The Justice Department announced today that it had made 52 people and charged 72 in connection with an international child pornography ring with members in countries from the United States to Serbia.
U.S. Attorney General Eric Holder said the operation was the largest of its kind and took almost two years to complete.
NPR's Carrie Johnson reports:
Federal investigators started looking into the online bulletin board in December 2009, and officials say they were disgusted by what they found: Images of children under age 12 being abused by adults.
Leaders of the service called Dreamboard allegedly encrypted the images to avoid detection by law enforcement. And users got to the bulletin board by using proxy servers to disguise their location.
Authorities say they got search warrants on some of those servers and were able to find insiders to crack the case.
Authorities say they have identified some but not all of the children depicted in the images.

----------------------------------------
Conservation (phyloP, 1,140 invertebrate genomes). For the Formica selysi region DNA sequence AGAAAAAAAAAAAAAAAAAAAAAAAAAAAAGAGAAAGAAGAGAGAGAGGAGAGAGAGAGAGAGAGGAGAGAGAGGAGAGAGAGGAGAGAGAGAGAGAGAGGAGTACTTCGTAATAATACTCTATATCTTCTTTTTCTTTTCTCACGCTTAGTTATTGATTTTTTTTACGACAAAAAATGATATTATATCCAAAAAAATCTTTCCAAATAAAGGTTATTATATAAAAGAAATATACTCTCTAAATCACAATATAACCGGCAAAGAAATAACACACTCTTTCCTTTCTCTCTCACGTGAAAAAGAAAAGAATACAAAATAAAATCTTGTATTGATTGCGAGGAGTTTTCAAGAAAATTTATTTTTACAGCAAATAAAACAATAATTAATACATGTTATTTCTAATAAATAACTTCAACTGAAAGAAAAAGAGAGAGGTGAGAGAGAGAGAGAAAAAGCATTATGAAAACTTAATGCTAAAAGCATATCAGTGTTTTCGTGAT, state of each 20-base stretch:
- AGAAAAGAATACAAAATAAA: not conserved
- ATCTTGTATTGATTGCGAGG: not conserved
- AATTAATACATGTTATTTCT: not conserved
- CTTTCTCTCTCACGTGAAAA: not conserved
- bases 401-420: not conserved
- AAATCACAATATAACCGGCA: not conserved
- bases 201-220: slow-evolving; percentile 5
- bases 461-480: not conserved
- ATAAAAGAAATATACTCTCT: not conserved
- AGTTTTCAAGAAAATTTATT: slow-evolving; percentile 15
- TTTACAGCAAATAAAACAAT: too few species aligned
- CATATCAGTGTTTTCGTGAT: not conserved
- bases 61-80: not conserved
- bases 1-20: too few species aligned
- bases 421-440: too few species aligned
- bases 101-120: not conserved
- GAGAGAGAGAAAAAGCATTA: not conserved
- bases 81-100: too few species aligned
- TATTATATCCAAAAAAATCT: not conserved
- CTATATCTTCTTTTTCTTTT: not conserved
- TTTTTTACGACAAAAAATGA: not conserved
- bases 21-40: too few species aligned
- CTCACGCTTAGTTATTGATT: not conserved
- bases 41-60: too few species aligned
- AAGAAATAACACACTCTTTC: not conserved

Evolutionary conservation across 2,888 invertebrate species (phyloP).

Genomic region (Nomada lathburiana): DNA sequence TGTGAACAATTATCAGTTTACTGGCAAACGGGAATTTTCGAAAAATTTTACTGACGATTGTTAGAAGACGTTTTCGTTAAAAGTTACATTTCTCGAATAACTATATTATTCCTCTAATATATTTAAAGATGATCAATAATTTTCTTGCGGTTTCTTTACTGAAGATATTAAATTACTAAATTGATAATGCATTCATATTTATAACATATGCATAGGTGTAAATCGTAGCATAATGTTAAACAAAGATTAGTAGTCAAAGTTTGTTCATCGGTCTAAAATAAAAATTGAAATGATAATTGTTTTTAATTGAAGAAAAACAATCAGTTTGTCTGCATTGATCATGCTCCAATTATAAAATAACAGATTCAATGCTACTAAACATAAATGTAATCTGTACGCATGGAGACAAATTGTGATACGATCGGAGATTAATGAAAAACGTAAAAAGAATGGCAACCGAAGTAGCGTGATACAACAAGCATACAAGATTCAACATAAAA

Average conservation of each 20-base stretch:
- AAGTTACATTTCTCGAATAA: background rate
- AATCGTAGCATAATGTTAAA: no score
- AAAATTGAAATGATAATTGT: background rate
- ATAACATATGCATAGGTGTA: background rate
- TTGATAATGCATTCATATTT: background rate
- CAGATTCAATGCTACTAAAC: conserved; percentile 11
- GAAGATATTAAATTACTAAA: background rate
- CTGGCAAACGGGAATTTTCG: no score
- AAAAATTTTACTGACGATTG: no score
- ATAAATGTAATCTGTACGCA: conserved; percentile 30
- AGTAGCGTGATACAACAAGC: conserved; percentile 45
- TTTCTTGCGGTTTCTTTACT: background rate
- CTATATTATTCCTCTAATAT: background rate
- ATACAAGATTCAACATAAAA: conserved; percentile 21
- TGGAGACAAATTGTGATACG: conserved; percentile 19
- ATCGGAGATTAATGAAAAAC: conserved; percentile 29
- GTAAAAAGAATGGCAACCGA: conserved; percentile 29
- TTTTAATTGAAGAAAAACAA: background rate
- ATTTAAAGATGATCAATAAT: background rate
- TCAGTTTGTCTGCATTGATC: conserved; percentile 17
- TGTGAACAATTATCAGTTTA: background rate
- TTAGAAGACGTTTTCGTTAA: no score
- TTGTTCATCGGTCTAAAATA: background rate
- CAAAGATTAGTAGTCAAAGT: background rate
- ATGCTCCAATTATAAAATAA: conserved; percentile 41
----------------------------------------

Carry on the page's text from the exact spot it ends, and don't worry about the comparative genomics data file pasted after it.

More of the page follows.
During a speech about the investigation dubbed Operation Delego, Holder said the conduct alleged was "unconscionable." Holder said many of the children in the images and video were infants.
"In many cases, the children being victimized were in obvious, and intentional, pain - even in 'distress and crying' just as the rules for one area of the bulletin board mandated," Holder said.
Holder said Dreamboard was a private, members-only online bulletin board and members had to post child pornography in order to gain access to more of it. If members posted videos of their own, they "received elevated status."
Back in March, the European Union police arrested 184 suspects running another online child porn ring.
Update at 2:29 p.m. ET. 16,000 DVDs:
Homeland Security Secretary Janet Napolitano added that the amount of child porn traded on the forum was equal to 16,000 DVDs.
The AP adds:
Of the 72 charged in the United States, 43 have been arrested in this country and nine abroad. Another 20 are known to authorities only by their Internet names and remain at large.
Authorities have arrested people in 13 other countries (Canada, Denmark, Ecuador, France, Germany, Hungary, Kenya, the Netherlands, the Philippines, Qatar, Serbia, Sweden and Switzerland) but some of those were arrested on local rather than the U.S. charges.